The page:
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Finally got my new front beam mounting brackets glued together. Neglected to take a pic of them together before I mounted the first one, so the one in the pic below looks a bit lonely, but you get the idea.

Now that I am running the shorter coils up front I need to double check that the front wheels are nicely centred in the arches before attaching the beam to the mounting brackets.

Thanks for reading. 

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On the vehicle front I had a few other things to contend with over the past 10 days. Mrs Flash's Moke got a bad case of the flu and I ended up splurging on a brand new dizzy for that. Battled to get the timing set only to discover that whoever assembled the reco'ed engine for the previous owned fitted the distributor drive shaft one tooth out. Got that sorted but wasted a heap of time battling that one.

Also looks like the BCM on our modern has gone tits up, so I'll probably need to hand over a kidney to Holden to get that sorted. In the mean time I'm just bridging the starter motor relay to keep it on the road.

Anyway, in between the fun and games I have managed to spend a day or two on the Thames. Hit a bit of a stumbling block there too.

Got the front end with the lower springs in position and bearing weight. Everything looked good until I tried to close the front doors. Instant fail.

 

 

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There ain't no way I can roll that lip.

Although the 6J Dragways aren't the permanent wheels I will be running, they certainly represent the width and offset of my final choice although the Dragways are 14 inch and I plan to go to a 15 inch American Racing Torque Thurst 2. I'm also not a fan of the look where the wheels and tyres are way narrow in the arches and much prefer the look of a filled arch,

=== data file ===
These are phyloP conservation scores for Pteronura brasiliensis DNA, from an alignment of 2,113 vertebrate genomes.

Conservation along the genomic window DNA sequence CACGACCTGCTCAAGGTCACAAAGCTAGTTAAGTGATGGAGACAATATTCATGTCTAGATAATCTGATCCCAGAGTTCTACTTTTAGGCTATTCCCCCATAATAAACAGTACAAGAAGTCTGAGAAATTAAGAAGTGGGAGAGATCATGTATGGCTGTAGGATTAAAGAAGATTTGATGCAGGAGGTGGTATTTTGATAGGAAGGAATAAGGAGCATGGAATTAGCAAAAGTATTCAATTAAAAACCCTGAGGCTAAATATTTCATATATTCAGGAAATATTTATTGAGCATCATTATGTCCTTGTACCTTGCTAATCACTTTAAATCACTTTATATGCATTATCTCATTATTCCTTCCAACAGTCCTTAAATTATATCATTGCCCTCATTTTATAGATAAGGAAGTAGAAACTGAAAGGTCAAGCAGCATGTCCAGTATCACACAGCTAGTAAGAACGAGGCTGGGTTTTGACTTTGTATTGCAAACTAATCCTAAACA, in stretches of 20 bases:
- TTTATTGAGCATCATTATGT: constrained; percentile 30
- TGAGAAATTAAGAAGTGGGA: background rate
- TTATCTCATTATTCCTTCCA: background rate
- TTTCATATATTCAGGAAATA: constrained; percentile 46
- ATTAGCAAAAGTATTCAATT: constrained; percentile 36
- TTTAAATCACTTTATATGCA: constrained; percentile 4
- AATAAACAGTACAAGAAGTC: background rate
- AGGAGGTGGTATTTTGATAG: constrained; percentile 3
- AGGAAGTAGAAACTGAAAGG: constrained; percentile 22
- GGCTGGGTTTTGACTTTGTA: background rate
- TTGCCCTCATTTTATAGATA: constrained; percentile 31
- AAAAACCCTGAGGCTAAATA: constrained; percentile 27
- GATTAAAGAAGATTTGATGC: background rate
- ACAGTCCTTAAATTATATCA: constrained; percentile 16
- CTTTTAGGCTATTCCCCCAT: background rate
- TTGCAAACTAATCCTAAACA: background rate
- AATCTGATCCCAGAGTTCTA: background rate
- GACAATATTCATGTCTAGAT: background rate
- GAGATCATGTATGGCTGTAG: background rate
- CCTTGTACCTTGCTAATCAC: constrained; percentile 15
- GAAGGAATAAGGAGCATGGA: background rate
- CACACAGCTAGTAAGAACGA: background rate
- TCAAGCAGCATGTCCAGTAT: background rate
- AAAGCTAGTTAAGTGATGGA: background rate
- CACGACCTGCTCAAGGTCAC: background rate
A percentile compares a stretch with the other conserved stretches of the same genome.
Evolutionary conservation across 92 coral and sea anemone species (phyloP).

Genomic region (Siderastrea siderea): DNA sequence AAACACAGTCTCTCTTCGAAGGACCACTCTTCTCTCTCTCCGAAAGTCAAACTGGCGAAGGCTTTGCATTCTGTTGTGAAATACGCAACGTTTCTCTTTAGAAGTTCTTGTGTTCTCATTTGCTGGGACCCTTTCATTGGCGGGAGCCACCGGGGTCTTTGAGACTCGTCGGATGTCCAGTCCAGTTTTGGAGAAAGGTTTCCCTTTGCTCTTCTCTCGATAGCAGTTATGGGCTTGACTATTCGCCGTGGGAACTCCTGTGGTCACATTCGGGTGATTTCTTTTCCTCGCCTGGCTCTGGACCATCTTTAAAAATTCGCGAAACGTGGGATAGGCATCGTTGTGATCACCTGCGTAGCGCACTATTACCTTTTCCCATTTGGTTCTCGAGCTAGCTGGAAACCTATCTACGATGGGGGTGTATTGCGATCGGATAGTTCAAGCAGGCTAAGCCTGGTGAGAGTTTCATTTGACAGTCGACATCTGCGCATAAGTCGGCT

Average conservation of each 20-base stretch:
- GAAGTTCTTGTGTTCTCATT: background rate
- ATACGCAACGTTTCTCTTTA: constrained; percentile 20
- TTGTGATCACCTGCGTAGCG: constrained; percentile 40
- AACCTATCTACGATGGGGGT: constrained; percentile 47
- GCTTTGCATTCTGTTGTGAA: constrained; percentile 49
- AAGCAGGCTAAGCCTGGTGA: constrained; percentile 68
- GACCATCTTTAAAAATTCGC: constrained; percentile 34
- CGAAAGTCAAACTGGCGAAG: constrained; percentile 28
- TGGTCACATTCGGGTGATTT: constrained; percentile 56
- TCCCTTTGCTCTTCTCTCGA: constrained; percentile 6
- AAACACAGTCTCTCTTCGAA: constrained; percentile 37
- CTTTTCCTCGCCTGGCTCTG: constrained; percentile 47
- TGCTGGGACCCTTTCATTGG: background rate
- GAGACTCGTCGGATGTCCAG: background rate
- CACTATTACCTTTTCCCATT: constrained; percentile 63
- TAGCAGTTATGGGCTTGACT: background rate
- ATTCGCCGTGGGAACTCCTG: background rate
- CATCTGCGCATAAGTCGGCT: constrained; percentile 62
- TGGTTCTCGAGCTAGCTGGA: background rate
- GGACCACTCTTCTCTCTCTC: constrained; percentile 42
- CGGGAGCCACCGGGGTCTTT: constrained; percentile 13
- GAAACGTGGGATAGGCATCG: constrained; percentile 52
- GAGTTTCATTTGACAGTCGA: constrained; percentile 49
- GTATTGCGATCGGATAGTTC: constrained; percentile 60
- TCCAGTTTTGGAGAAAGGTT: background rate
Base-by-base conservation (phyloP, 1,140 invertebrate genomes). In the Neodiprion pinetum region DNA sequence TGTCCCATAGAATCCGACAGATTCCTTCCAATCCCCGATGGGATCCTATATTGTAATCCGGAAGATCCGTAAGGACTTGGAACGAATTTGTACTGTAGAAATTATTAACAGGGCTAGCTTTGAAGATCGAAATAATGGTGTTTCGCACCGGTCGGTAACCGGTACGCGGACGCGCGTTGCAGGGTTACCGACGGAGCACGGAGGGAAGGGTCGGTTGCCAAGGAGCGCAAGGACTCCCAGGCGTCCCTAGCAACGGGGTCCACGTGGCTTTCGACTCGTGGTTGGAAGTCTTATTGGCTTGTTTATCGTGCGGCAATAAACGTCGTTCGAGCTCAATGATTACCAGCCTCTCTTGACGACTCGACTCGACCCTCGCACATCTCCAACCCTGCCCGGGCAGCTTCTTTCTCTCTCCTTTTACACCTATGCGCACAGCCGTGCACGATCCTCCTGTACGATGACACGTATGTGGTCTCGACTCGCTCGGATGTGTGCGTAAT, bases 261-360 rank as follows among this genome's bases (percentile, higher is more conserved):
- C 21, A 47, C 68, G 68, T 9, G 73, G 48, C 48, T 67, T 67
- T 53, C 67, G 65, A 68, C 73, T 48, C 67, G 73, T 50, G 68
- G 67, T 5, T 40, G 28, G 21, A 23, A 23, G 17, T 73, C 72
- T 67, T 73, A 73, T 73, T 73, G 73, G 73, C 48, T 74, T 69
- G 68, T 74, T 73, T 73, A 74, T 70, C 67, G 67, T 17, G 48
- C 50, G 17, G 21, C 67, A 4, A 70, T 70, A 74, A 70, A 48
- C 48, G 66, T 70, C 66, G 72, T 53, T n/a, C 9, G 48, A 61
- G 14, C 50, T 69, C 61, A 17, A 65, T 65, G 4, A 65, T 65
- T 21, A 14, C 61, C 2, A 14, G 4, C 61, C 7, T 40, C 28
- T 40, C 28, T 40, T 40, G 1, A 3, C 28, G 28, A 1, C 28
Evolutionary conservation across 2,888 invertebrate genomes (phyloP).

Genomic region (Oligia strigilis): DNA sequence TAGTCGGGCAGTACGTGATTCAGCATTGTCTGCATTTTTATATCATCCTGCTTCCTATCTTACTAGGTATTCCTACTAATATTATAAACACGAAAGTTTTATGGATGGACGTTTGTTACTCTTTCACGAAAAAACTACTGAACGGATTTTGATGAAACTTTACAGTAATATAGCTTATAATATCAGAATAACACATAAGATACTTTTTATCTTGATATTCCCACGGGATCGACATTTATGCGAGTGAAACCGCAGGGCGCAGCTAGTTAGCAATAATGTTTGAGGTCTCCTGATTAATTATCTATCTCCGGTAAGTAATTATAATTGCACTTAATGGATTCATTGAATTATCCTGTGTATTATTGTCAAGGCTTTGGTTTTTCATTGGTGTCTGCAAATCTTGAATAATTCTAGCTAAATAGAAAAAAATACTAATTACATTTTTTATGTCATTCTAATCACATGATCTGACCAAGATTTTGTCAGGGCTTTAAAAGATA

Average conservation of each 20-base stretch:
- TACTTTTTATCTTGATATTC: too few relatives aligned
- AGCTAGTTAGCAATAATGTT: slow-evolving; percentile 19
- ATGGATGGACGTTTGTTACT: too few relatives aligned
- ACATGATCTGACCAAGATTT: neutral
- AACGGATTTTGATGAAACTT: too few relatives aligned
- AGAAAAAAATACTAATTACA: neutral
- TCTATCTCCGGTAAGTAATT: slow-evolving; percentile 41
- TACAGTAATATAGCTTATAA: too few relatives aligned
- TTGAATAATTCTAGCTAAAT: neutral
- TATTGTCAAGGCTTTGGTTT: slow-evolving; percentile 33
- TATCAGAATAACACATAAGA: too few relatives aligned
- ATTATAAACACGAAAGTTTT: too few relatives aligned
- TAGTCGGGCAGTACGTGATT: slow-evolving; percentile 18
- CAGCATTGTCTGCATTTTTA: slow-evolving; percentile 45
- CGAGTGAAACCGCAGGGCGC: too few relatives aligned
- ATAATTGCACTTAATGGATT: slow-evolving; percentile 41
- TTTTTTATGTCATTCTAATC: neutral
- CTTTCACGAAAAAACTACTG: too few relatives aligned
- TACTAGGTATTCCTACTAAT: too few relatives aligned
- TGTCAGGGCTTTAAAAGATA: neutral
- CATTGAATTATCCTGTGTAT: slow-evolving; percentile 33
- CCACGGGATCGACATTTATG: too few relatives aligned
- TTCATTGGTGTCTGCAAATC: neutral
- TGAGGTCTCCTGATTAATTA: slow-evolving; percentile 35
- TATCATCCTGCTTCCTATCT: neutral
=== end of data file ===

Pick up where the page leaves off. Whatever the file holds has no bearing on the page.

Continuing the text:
I could go a lower profile tyre up front but I can't go too low.

I could go for a rim with less offset, but the "off the shelf" old style mags in either 14 or 15 inch diameter pretty much have similar offsets. I do like something with a dish and the Thames would look odd with a more modern rim. 

I could go for widened steelies with bespoke offset and whilst I like that look I wouldn't want to be limited to just the single choice.

Custom made alloy wheels would cost moonbeams and are out of my budget range.

I could run negative camber up front but that will just chew tyres so not really an option.

So whilst I am giving this more thought I figured I would take a closer look at what I am going to do for the back axle.

The standard Thames setup was the rear axle sitting underneath the leaf springs like so:

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My initial plan was to fit a Toyota G series diff out of the donor HiAce on top of the leaf springs, thus allowing me to dial in some low.

So I pulled the Thames rear axle out to get a closer look at the rest of the setup.

Thames out.

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Taking a quick few measurements I quickly realised that there is no way I can achieve this without altering the radius of the leaf springs.

In the pic below at full droop you can see that there would be insufficient travel if I was to fit the Toyota axle between the leafs and the chassis.

To prove this I quickly clamped the new axle in place, threw on some wheels and put her under weight. The new axle was resting firmly on the bump stops.

So another fail.

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Okay, so back to the drawing board.

I could go for a custom 4 link rear setup with coil overs, but again outside of my limited budget.

I could get the springs re-radiused but the closest place to get that done is a 5 hour drive from home.

So more thought required all round.

Stay tuned.